Ian Robinson talks to Charles Humble about the history of Neo4J, it's data structure, and use cases such as recommendation engines, network impact analysis, route finding and fraud detection.
Emil Eifrem looks back at the history of Neo4j, an open-source, NoSQL graph database supported by Neo Technology. He describes some real world applications of graphs, domain modelling with graphs, and compares the performance of graph and relational databases. He also examines how Neo4j differs from other NoSQL and graph databases in the market and describes various Neo4j licensing options.
Ian Robinson discusses Neo4J's design choices for data storage and retrieval, CRUD operations, transactions, graph traversal and searches and HA deployment strategies. He also shares his thoughts on hypermedia controls and the concept of consumer driven contracts for continuous evolution of services.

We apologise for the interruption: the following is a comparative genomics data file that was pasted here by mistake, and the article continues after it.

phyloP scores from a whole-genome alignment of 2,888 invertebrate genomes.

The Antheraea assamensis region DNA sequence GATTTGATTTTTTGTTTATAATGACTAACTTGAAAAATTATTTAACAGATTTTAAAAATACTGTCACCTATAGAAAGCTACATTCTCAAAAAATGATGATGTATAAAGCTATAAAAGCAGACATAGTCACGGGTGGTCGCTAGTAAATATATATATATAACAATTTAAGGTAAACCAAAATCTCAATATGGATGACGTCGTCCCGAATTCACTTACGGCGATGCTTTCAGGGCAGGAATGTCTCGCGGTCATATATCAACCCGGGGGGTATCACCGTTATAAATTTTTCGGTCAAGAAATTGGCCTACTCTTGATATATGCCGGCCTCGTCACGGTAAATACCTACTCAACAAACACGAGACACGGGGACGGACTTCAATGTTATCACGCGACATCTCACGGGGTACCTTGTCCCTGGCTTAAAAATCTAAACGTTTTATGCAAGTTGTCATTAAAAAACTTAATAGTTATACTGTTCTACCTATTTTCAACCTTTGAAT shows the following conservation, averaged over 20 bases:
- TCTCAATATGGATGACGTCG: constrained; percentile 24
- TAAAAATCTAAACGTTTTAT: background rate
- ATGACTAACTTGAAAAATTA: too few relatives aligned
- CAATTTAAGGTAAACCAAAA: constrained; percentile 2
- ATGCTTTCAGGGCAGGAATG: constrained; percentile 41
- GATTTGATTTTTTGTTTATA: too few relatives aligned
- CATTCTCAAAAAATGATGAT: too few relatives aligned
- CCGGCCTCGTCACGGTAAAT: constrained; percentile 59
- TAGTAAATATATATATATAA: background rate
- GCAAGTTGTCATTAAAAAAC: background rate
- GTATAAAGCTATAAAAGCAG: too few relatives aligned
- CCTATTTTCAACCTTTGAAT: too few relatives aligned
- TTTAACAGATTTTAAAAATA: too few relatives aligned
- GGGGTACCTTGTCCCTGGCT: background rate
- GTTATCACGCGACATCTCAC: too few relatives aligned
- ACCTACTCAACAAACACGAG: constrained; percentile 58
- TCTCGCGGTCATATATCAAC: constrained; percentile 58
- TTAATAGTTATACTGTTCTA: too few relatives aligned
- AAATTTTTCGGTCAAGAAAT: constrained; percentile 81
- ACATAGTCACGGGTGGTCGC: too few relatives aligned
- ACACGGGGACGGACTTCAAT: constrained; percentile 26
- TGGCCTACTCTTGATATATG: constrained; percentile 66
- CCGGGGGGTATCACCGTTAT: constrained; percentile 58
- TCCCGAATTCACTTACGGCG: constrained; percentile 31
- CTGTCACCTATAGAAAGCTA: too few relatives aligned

In this interview, Michael Hunger talks about the evolution of persistence technologies over the last decade, the emergence of NoSQL databases, and looks at where graph databases fit in. He describes the goals behind the Spring Data Neo4j project, it's latest developments, and examines Cypher, a humane and declarative query language for graphs.
In this interview recorded at QCon NY 2012 Conference, Jim Webber from Neo Technology discusses the Graph database ecosystem, graph use cases, and tools for developing applications using Neo4j graph database.
In this interview at QCon London, LinkedIn’s Sid Anand discusses the problems they face when serving high-traffic, high-volume data. Sid explains how they’re moving some use cases from Oracle to gain headroom, and lifts the hood on their open source search and data replication projects, including Kafka, Voldemort, Espresso and Databus.
Emil Eifrem explains graph databases, what domains they fit well, and the state of Neo4j. Also: how graph databases stack up against RDBMs.
In this interview conducted at the SpringOne 2GX conference, Rod Johnson talks about the new advancements SpringSource is bringing to the enterprise Java space, including new cloud options. Johnson discusses open-source Java in general, including the flap over the direction of OpenJDK and Apache Harmony. And he delves into the new Code2Cloud effort from SpringSource and Tasktop, and much more.